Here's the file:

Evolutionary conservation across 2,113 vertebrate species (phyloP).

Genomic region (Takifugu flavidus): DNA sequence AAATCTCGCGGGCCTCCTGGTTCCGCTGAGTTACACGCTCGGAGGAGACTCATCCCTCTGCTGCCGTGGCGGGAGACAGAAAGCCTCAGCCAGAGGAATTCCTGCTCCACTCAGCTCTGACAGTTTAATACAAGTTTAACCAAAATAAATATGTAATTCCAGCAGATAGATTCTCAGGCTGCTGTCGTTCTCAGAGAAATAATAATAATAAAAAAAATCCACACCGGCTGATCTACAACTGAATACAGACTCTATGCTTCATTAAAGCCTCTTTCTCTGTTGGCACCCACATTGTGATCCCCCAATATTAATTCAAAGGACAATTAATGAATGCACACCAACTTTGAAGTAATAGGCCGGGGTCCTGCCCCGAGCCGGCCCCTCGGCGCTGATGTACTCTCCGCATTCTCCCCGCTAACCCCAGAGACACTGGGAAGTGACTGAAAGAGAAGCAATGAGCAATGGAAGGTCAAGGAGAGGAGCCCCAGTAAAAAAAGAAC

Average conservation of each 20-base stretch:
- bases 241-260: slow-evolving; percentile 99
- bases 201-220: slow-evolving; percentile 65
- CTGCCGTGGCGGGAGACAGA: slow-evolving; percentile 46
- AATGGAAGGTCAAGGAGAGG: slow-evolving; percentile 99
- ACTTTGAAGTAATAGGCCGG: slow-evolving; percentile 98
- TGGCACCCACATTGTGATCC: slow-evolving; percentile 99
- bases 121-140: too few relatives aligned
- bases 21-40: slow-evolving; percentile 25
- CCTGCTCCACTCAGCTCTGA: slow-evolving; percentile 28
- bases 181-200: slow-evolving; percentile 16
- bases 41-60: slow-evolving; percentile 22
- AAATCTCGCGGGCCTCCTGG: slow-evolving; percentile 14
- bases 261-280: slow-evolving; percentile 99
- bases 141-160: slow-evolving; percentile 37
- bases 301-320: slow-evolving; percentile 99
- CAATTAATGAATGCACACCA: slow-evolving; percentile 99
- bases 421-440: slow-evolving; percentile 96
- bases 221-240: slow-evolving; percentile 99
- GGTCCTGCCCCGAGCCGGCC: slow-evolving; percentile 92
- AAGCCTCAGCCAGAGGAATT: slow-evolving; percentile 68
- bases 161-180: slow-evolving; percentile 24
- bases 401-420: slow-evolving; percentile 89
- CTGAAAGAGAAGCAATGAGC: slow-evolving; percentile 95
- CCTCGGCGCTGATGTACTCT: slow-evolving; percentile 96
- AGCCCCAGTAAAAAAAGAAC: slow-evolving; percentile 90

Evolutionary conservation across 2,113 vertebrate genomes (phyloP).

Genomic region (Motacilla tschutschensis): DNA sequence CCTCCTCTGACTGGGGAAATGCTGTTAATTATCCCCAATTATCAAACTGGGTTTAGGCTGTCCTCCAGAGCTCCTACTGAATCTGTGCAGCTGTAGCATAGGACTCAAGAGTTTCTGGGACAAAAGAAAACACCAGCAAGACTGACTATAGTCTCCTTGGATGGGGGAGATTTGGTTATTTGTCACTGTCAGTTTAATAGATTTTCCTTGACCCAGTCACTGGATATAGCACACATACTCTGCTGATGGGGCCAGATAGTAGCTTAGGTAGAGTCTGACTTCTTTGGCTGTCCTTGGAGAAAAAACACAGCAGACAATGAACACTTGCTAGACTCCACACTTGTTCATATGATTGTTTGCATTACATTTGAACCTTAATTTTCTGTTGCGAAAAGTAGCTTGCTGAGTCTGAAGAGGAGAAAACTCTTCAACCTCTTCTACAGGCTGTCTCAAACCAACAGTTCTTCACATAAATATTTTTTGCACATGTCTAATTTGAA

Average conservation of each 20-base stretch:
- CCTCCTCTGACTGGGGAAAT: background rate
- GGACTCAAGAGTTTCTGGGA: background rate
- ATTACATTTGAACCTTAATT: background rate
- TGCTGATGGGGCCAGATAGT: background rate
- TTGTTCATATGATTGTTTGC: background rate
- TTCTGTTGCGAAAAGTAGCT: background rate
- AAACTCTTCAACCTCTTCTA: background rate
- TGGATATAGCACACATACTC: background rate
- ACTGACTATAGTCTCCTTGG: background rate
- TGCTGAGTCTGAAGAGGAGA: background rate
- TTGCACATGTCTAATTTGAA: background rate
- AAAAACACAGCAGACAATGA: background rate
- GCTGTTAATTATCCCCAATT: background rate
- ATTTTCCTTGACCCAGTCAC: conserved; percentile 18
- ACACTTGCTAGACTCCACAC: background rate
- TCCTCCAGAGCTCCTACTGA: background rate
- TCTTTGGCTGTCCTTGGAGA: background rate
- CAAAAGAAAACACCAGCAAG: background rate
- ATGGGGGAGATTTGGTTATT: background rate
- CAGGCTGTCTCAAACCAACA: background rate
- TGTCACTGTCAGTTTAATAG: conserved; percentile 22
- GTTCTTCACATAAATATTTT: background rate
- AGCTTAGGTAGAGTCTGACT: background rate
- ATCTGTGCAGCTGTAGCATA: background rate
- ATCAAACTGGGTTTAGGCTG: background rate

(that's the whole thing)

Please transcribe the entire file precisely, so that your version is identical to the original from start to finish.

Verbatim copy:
Evolutionary conservation across 2,113 vertebrate species (phyloP).

Genomic region (Takifugu flavidus): DNA sequence AAATCTCGCGGGCCTCCTGGTTCCGCTGAGTTACACGCTCGGAGGAGACTCATCCCTCTGCTGCCGTGGCGGGAGACAGAAAGCCTCAGCCAGAGGAATTCCTGCTCCACTCAGCTCTGACAGTTTAATACAAGTTTAACCAAAATAAATATGTAATTCCAGCAGATAGATTCTCAGGCTGCTGTCGTTCTCAGAGAAATAATAATAATAAAAAAAATCCACACCGGCTGATCTACAACTGAATACAGACTCTATGCTTCATTAAAGCCTCTTTCTCTGTTGGCACCCACATTGTGATCCCCCAATATTAATTCAAAGGACAATTAATGAATGCACACCAACTTTGAAGTAATAGGCCGGGGTCCTGCCCCGAGCCGGCCCCTCGGCGCTGATGTACTCTCCGCATTCTCCCCGCTAACCCCAGAGACACTGGGAAGTGACTGAAAGAGAAGCAATGAGCAATGGAAGGTCAAGGAGAGGAGCCCCAGTAAAAAAAGAAC

Average conservation of each 20-base stretch:
- bases 241-260: slow-evolving; percentile 99
- bases 201-220: slow-evolving; percentile 65
- CTGCCGTGGCGGGAGACAGA: slow-evolving; percentile 46
- AATGGAAGGTCAAGGAGAGG: slow-evolving; percentile 99
- ACTTTGAAGTAATAGGCCGG: slow-evolving; percentile 98
- TGGCACCCACATTGTGATCC: slow-evolving; percentile 99
- bases 121-140: too few relatives aligned
- bases 21-40: slow-evolving; percentile 25
- CCTGCTCCACTCAGCTCTGA: slow-evolving; percentile 28
- bases 181-200: slow-evolving; percentile 16
- bases 41-60: slow-evolving; percentile 22
- AAATCTCGCGGGCCTCCTGG: slow-evolving; percentile 14
- bases 261-280: slow-evolving; percentile 99
- bases 141-160: slow-evolving; percentile 37
- bases 301-320: slow-evolving; percentile 99
- CAATTAATGAATGCACACCA: slow-evolving; percentile 99
- bases 421-440: slow-evolving; percentile 96
- bases 221-240: slow-evolving; percentile 99
- GGTCCTGCCCCGAGCCGGCC: slow-evolving; percentile 92
- AAGCCTCAGCCAGAGGAATT: slow-evolving; percentile 68
- bases 161-180: slow-evolving; percentile 24
- bases 401-420: slow-evolving; percentile 89
- CTGAAAGAGAAGCAATGAGC: slow-evolving; percentile 95
- CCTCGGCGCTGATGTACTCT: slow-evolving; percentile 96
- AGCCCCAGTAAAAAAAGAAC: slow-evolving; percentile 90

Evolutionary conservation across 2,113 vertebrate genomes (phyloP).

Genomic region (Motacilla tschutschensis): DNA sequence CCTCCTCTGACTGGGGAAATGCTGTTAATTATCCCCAATTATCAAACTGGGTTTAGGCTGTCCTCCAGAGCTCCTACTGAATCTGTGCAGCTGTAGCATAGGACTCAAGAGTTTCTGGGACAAAAGAAAACACCAGCAAGACTGACTATAGTCTCCTTGGATGGGGGAGATTTGGTTATTTGTCACTGTCAGTTTAATAGATTTTCCTTGACCCAGTCACTGGATATAGCACACATACTCTGCTGATGGGGCCAGATAGTAGCTTAGGTAGAGTCTGACTTCTTTGGCTGTCCTTGGAGAAAAAACACAGCAGACAATGAACACTTGCTAGACTCCACACTTGTTCATATGATTGTTTGCATTACATTTGAACCTTAATTTTCTGTTGCGAAAAGTAGCTTGCTGAGTCTGAAGAGGAGAAAACTCTTCAACCTCTTCTACAGGCTGTCTCAAACCAACAGTTCTTCACATAAATATTTTTTGCACATGTCTAATTTGAA

Average conservation of each 20-base stretch:
- CCTCCTCTGACTGGGGAAAT: background rate
- GGACTCAAGAGTTTCTGGGA: background rate
- ATTACATTTGAACCTTAATT: background rate
- TGCTGATGGGGCCAGATAGT: background rate
- TTGTTCATATGATTGTTTGC: background rate
- TTCTGTTGCGAAAAGTAGCT: background rate
- AAACTCTTCAACCTCTTCTA: background rate
- TGGATATAGCACACATACTC: background rate
- ACTGACTATAGTCTCCTTGG: background rate
- TGCTGAGTCTGAAGAGGAGA: background rate
- TTGCACATGTCTAATTTGAA: background rate
- AAAAACACAGCAGACAATGA: background rate
- GCTGTTAATTATCCCCAATT: background rate
- ATTTTCCTTGACCCAGTCAC: conserved; percentile 18
- ACACTTGCTAGACTCCACAC: background rate
- TCCTCCAGAGCTCCTACTGA: background rate
- TCTTTGGCTGTCCTTGGAGA: background rate
- CAAAAGAAAACACCAGCAAG: background rate
- ATGGGGGAGATTTGGTTATT: background rate
- CAGGCTGTCTCAAACCAACA: background rate
- TGTCACTGTCAGTTTAATAG: conserved; percentile 22
- GTTCTTCACATAAATATTTT: background rate
- AGCTTAGGTAGAGTCTGACT: background rate
- ATCTGTGCAGCTGTAGCATA: background rate
- ATCAAACTGGGTTTAGGCTG: background rate